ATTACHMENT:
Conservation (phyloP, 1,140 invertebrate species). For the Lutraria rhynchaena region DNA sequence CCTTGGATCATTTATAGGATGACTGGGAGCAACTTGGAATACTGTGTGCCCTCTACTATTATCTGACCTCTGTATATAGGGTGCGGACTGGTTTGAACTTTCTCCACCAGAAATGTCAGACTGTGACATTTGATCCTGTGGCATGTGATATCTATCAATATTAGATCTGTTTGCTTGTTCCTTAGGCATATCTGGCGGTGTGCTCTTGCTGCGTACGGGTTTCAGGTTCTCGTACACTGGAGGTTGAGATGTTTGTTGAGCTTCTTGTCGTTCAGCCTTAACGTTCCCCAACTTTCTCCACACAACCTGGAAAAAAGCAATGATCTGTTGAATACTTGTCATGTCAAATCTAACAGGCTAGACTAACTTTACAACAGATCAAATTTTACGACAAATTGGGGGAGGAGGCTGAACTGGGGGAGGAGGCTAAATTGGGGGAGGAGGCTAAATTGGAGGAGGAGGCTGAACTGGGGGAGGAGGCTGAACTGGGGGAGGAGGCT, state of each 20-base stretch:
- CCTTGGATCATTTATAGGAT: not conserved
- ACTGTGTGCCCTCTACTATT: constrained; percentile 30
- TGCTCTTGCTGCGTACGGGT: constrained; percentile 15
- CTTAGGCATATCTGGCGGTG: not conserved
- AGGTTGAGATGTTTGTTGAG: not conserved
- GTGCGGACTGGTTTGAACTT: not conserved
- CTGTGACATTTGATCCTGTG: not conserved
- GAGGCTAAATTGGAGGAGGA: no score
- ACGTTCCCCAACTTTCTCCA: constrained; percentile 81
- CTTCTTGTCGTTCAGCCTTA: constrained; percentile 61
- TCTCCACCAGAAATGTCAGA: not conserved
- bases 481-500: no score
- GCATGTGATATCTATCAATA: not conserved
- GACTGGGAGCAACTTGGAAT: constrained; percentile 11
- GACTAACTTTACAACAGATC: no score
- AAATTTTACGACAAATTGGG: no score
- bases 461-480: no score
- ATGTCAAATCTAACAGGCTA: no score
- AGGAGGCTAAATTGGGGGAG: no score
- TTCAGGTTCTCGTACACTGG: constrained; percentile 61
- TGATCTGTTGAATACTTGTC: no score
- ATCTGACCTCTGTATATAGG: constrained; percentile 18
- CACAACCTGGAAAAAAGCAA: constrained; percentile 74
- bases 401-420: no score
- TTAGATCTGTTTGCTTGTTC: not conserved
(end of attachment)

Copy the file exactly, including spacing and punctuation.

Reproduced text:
Conservation (phyloP, 1,140 invertebrate species). For the Lutraria rhynchaena region DNA sequence CCTTGGATCATTTATAGGATGACTGGGAGCAACTTGGAATACTGTGTGCCCTCTACTATTATCTGACCTCTGTATATAGGGTGCGGACTGGTTTGAACTTTCTCCACCAGAAATGTCAGACTGTGACATTTGATCCTGTGGCATGTGATATCTATCAATATTAGATCTGTTTGCTTGTTCCTTAGGCATATCTGGCGGTGTGCTCTTGCTGCGTACGGGTTTCAGGTTCTCGTACACTGGAGGTTGAGATGTTTGTTGAGCTTCTTGTCGTTCAGCCTTAACGTTCCCCAACTTTCTCCACACAACCTGGAAAAAAGCAATGATCTGTTGAATACTTGTCATGTCAAATCTAACAGGCTAGACTAACTTTACAACAGATCAAATTTTACGACAAATTGGGGGAGGAGGCTGAACTGGGGGAGGAGGCTAAATTGGGGGAGGAGGCTAAATTGGAGGAGGAGGCTGAACTGGGGGAGGAGGCTGAACTGGGGGAGGAGGCT, state of each 20-base stretch:
- CCTTGGATCATTTATAGGAT: not conserved
- ACTGTGTGCCCTCTACTATT: constrained; percentile 30
- TGCTCTTGCTGCGTACGGGT: constrained; percentile 15
- CTTAGGCATATCTGGCGGTG: not conserved
- AGGTTGAGATGTTTGTTGAG: not conserved
- GTGCGGACTGGTTTGAACTT: not conserved
- CTGTGACATTTGATCCTGTG: not conserved
- GAGGCTAAATTGGAGGAGGA: no score
- ACGTTCCCCAACTTTCTCCA: constrained; percentile 81
- CTTCTTGTCGTTCAGCCTTA: constrained; percentile 61
- TCTCCACCAGAAATGTCAGA: not conserved
- bases 481-500: no score
- GCATGTGATATCTATCAATA: not conserved
- GACTGGGAGCAACTTGGAAT: constrained; percentile 11
- GACTAACTTTACAACAGATC: no score
- AAATTTTACGACAAATTGGG: no score
- bases 461-480: no score
- ATGTCAAATCTAACAGGCTA: no score
- AGGAGGCTAAATTGGGGGAG: no score
- TTCAGGTTCTCGTACACTGG: constrained; percentile 61
- TGATCTGTTGAATACTTGTC: no score
- ATCTGACCTCTGTATATAGG: constrained; percentile 18
- CACAACCTGGAAAAAAGCAA: constrained; percentile 74
- bases 401-420: no score
- TTAGATCTGTTTGCTTGTTC: not conserved